Today is National Scrabble Day, and we know you plan to celebrate the occasion by practicing your tile removal technique, memorizing the two-letter words from the Official Scrabble Dictionary, and challenging that shifty-eyed gentleman next to you on the train to settle once and for all just who reigns as the overlord of the quiet car!
Or maybe not. Still, it's a good time to recall the man who conceived this enduringly popular game, providing countless hours of quality family time and unnecessary anxiety for those unfortunate souls who keep waiting for a lousy "U" to finally reveal itself.
Alfred Mosher Butts was born on this day in 1899 in Poughkeepsie, New York. The son of a lawyer and a high school teacher, he was a bright child who became editor of his high school newspaper. After studying architecture at Pratt Institute and the University of Pennsylvania, he found a job with the New York City firm of Arthur C. Holden & Associates.
Laid off during the Great Depression, Alfred turned to the idea of inventing a new game, both as a means of providing a distraction for other struggling families and as a possible source of income. Settling on a format of selecting letters to form words, he meticulously tallied the frequency of letters on the pages of publications to calculate the ideal distribution and give his creation "a proper speed and snap." The early iteration, which had no board, was unveiled in 1933 as "Lexiko."
Alfred tried to engage the interest of game companies like Milton Bradley and Parker Brothers, to no avail, so he manufactured the tiles himself and sold Lexiko out of his Queens apartment. Meanwhile, he enlisted friends and family members to play, spread the word and help tinker with the rules.
In 1938, Alfred came out with a new and improved version called "Criss-Cross Words." This one featured a board with premium squares for double- and triple-letter words, and assigned point values to letters based on frequency. Criss-Cross Words remained anathema to the big game companies, and, fortunately, it didn't matter so much since Alfred had been rehired by Holden & Associates. Still, he remained hopeful that someone would throw his creation a lifeline by taking over the legwork of manufacturing and marketing.
The lifeline came in 1947, when a welfare agent and budding entrepreneur named James Brunot contacted Alfred about the rights to Criss-Cross Words. Alfred agreed to hand things over in exchange for a small royalty on sales, and Brunot set about tweaking its design and name. In 1948, Scrabble was formally introduced to the masses.
Following years of sluggish sales, the tipping point came in 1952, reportedly after Macy's president Jack Straus discovered the game and demanded it be carried in his stores. By 1954, sales had exploded to nearly 4 million sets, including 100,000 in foreign languages.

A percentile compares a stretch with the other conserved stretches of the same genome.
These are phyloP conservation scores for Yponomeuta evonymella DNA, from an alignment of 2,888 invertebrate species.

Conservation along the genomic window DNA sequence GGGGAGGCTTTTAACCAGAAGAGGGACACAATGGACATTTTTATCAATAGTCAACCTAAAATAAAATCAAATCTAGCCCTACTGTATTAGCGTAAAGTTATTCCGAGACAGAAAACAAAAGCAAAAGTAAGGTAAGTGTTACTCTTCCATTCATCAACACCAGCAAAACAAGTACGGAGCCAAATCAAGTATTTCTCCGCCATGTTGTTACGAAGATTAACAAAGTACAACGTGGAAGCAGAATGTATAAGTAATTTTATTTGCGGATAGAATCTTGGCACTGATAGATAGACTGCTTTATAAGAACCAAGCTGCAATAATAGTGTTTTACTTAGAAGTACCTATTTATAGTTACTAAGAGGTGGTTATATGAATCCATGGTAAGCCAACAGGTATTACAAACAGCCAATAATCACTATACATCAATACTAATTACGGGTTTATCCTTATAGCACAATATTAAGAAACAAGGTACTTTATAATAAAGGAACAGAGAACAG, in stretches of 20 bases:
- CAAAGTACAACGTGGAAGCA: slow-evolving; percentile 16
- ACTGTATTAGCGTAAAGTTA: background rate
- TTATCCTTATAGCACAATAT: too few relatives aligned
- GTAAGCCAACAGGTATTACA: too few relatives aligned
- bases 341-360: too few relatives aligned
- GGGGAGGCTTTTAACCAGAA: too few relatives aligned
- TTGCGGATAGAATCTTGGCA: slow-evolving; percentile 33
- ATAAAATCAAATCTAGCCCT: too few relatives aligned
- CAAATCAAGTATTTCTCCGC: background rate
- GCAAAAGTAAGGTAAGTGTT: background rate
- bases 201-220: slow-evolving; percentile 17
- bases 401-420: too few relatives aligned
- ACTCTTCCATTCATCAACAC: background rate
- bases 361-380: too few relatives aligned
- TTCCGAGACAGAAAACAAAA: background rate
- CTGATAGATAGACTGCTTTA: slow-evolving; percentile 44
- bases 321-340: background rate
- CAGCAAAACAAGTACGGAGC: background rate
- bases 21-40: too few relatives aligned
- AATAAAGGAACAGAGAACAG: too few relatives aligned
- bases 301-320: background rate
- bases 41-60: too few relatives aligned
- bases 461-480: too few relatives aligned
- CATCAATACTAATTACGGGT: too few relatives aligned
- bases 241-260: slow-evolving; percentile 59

Pleased but astounded by the overwhelming success of his creation, Alfred received some recognition as the inventor of the new game craze sweeping the nation. He also pocketed a healthy income from royalties, topping out at more than $80,000 in 1955. He used the extra money to buy back an old family home in Stanfordville, New York, but retained his day job, and otherwise was said to remain the same unassuming man who enjoyed puzzles and quiet time with his wife, Nina. In the early 1970s, he and Brunot sold out the game to Selchow & Righter.
In the years after Nina died in 1979, Alfred achieved another round of celebrity as his creation reached new heights via the launch of a game show and the National Scrabble Championship. Selchow & Righter came out with a Solitaire version of Scrabble, marketed under the questionable name of "Alfred's Other Game" and an even more questionable cover of the octogenarian posing with a starlet, a la Hugh Hefner. The game lacked staying power, but Alfred remained a revered figure within Scrabble's extensive circles, and continued to appear at sanctioned tournaments.
Hospitalized following a car accident in 1987, Alfred spent most of his remaining days in a nursing home. By the time of his death in 1993, sales had topped 100 million units worldwide.
The appeal of the game remains strong, as evidenced by the existence of organizations like the North American Scrabble Players Association, an annual world championship and even the popularity of knockoffs like Words With Friends. It's unclear who conceived National Scrabble Day and when, but that's probably fitting, given the quiet obscurity in which its inventor toiled for most of his life.
So remember to celebrate this American success story by dusting off an old game, whether it's a standard one with missing tiles, a cracked travel set, or a deluxe version with a stubborn turntable. And if you find yourself sitting with the dreaded "Q" for endless turns, perpetually teasing you with the promise of spelling "quack" or some other treasure, remember to keep calm. Alfred would have wanted it that way.